Album: Mangy Love
Label: ANTI- / Indigo
To all music journalists and related parties, and in the interest of brevity, here is a secular summation of what is to follow: Cass McCombs has completed his new record. It is entitled Mangy Love and it is a worthy addition to his egg (or, as the French say, his oeuf). Mangy Love is a succinct and direct record composed of succinct and direct songs that draw influence from such disparate worlds as loose Californian jamming and tight Philadelphian soul. Please feel free to refer to it as "Garcia & Huff” music if you need to lift a catchphrase from this press release to drop into your newspaper article, zine review, or blog post.
And that’s it. You can stop reading now if you’re on a deadline or not used to consuming more than 140 characters at a time. But then again, if you’d like to take the ride with us, please continue.
Just this very April (which is the cruelest month), Cass McCombs revealed to his adherents that he had driven a lawn aerator clean through his foot while innocently tending to his garden. (This is true; it really happened.) Repeated ensuing attempts on our part to liken Cass to Jesus Christ and to portray his impaled foot as an incidence of stigmata have proven fruitless. Yet we, the McCombs faithful, persist in our attempts to find synchronicity between Cass and JC, just as we always have.
On Mangy Love, Cass’s righteous and angry engagement with issues of the spirit continues. Violence, temptation, healing, paradox, the serpent, questing, the power of the female and the contrived duality that men impose upon women, renunciation, homegoing: Such are the thematic concerns that run through Mangy Love like shining threads in a golden fleece. Pieces of everyday mundanity— things like Netflix and Cheez-Whiz—are peppered throughout the record like earthly anchors, bits of the ordinary that serve to highlight the divine concerns that, like a certain hired holy hitman from Nazareth, Cass grapples with so that we don’t have to. Because, really, who wants to? And what does a prophet do if not, ultimately, take one for the team?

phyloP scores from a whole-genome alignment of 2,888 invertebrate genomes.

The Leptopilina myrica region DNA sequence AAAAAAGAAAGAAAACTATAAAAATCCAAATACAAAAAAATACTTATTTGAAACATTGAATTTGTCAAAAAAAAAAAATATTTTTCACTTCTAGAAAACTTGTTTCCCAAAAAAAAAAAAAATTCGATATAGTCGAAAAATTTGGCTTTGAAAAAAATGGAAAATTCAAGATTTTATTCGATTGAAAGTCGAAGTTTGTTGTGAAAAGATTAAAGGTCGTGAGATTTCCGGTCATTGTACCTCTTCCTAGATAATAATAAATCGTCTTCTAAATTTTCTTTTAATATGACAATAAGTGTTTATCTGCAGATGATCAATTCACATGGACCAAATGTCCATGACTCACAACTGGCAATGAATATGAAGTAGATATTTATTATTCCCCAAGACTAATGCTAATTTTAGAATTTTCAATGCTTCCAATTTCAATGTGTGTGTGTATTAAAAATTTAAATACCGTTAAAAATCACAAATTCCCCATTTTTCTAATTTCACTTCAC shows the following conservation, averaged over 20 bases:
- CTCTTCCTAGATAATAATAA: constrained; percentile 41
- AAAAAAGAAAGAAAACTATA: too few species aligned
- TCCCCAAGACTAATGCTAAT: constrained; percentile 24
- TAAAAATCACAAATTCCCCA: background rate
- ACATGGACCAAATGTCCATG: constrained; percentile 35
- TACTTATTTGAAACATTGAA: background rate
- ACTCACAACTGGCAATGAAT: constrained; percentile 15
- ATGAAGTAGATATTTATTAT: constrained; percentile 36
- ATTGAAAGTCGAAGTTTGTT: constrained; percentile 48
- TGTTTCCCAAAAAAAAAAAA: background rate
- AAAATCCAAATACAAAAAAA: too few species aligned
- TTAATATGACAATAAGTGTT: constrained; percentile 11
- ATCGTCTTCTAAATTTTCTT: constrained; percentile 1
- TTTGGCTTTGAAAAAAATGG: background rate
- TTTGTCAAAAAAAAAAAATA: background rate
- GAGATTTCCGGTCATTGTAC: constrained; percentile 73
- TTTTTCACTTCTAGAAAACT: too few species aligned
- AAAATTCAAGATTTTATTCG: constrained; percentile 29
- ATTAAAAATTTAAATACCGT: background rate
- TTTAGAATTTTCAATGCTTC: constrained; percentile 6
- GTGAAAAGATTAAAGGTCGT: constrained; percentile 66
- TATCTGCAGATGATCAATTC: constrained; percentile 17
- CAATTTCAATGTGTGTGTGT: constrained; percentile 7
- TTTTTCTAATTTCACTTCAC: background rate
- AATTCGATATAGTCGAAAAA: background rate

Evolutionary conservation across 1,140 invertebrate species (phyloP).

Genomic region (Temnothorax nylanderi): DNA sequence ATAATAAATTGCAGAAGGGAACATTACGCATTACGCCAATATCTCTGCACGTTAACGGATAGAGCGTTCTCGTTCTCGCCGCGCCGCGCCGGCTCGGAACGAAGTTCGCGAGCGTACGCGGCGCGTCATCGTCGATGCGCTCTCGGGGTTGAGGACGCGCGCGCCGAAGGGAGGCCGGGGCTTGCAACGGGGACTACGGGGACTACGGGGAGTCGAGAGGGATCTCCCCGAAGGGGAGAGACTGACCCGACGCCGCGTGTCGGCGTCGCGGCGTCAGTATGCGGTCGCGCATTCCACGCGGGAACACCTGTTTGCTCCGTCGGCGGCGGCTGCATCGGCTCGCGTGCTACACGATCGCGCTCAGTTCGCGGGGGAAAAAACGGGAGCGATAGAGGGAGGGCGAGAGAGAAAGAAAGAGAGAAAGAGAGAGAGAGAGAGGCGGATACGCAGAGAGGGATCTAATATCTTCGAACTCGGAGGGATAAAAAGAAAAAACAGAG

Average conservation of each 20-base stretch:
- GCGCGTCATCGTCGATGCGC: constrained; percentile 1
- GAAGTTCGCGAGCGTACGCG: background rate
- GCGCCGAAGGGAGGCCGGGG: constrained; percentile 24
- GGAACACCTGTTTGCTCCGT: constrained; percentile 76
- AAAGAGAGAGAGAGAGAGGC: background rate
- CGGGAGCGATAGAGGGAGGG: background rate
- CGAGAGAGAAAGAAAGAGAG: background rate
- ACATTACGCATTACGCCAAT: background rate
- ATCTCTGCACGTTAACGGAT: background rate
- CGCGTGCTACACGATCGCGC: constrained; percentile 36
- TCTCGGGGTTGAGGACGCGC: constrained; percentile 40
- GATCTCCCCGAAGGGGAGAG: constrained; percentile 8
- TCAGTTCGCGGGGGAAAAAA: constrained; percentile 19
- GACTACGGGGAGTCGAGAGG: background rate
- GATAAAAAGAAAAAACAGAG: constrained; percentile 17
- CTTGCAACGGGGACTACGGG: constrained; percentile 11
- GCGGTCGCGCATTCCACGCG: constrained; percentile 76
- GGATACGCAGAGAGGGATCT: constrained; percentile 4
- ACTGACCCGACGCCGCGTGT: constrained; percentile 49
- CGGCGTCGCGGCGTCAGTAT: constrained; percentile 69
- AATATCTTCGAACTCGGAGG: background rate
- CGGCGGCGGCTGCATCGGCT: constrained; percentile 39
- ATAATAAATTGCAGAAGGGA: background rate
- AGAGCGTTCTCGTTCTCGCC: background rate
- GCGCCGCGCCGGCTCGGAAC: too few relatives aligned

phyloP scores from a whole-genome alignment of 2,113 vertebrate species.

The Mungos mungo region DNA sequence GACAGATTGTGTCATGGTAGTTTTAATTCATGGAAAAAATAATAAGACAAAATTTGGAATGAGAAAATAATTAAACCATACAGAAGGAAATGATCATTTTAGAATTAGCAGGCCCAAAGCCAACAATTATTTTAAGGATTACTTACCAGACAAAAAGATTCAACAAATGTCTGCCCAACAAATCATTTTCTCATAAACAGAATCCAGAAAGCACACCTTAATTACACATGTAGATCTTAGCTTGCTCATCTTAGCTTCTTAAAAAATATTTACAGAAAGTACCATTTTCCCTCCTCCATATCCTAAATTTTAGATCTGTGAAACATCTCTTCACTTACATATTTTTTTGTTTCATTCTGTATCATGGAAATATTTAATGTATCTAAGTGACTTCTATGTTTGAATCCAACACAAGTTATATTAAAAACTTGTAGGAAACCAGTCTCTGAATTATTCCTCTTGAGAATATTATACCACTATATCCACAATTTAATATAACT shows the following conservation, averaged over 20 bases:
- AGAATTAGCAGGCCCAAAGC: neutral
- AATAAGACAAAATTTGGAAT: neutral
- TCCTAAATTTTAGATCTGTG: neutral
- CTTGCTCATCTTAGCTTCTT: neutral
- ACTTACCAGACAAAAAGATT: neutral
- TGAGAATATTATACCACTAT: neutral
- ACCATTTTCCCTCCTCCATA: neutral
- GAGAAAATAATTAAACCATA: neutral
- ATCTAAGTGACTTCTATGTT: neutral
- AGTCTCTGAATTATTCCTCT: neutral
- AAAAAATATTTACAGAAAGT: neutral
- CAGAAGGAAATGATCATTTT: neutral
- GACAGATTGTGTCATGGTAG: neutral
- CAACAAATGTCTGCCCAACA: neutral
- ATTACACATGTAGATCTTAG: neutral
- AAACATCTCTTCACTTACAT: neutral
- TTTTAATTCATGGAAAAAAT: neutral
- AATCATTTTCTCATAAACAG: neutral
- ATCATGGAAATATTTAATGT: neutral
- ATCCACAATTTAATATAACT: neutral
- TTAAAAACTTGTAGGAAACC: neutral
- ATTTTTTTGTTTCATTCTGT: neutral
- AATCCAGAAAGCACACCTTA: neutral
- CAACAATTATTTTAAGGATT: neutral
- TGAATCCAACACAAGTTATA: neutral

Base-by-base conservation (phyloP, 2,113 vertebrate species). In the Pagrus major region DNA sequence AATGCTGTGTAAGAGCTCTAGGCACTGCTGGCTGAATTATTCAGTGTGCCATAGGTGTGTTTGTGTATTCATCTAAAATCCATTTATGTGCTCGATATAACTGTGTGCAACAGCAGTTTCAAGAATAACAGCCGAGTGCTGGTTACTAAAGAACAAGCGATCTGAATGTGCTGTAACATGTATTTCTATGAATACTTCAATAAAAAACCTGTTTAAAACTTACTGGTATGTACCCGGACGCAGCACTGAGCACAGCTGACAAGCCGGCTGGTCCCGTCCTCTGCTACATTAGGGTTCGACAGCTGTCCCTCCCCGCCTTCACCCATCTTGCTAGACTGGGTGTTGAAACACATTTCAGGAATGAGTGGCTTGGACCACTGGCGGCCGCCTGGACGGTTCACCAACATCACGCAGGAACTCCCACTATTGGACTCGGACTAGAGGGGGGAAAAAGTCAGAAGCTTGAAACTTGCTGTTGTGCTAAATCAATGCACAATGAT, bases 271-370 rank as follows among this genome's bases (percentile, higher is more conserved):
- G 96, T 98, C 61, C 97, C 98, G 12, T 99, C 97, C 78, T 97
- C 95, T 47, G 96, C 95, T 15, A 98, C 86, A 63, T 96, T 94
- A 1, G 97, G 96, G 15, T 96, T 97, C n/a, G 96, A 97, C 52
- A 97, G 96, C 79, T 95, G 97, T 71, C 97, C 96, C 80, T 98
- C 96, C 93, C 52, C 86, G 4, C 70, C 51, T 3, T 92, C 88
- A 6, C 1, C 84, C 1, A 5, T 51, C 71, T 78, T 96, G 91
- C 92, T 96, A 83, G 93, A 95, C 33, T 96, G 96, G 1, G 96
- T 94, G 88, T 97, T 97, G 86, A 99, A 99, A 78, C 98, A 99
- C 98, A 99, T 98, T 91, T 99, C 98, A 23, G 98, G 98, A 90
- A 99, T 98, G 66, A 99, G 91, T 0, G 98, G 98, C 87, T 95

There we go, deifying McCombs again. Apologies.
But wait, brothers, sisters, and others. Let’s also talk about Cass’s natural cultivation of fellowship. Mangy Love is a veritable Passover of worthy collaborators. Here we have the saintly voice of Angel Olsen, there we have the subtle congas of Ryan Sawyer. What’s that you hear? It’s the twin Beachwood Sparks of Aaron Sperske and Farmer Dave Scher, and the obscured Lily of Kurt Heasley. And over yonder we’ve found the unmistakable vocals of Phish man Mike Gordon and, hark, the solemn intonation of Rev. Goat Carson, the deeply spiritual brother of legendary screenwriter and actor L.M. Kit Carson (may he rest in peace). Is that the gilded touch of producers Rob Schnapf (helmsman of numerous Elliot Smith gems) and Dan Horne (the lovely Chapin Sisters) steering the ship? Praise Cass, it is so. McCombs casts his records as a director does his films, bringing in players who add not only musical expertise but also magnetic vibrational imprints. Like Snow White with her fauna or, yes, ol’ Jesus with his sheep, a magical mob gathers around Cass. Each track on Mangy
Love is laden with their presences.
How to summarize? Is it a fool’s errand to try encapsulating that which is ongoing? It’s likely that it is. The world of Cass is a continuum, and this momentary milestone is another blip along the way. But know this: Mangy Love, like many great records, is both a salve and a challenge. It will both soothe and disturb. The mood is generally honeyed—dulcet, even—and thrilling in its displays of casually virtuoso musicianship. But the messages? The messages found herein will leave you with questions, and then answers, and then more questions which will spring from those answers. In this way Mangy Love, like Cass, lives both now and forever.
Yours in Faith,
Fr. Jesse Pearson, President
The Apostles of McCombs (Los Angeles Chapter)
Jesse Pearson is the founder and editor of the periodical Apology, creative director at the web and TV studio Super Deluxe, and the former editor-in-chief of Vice.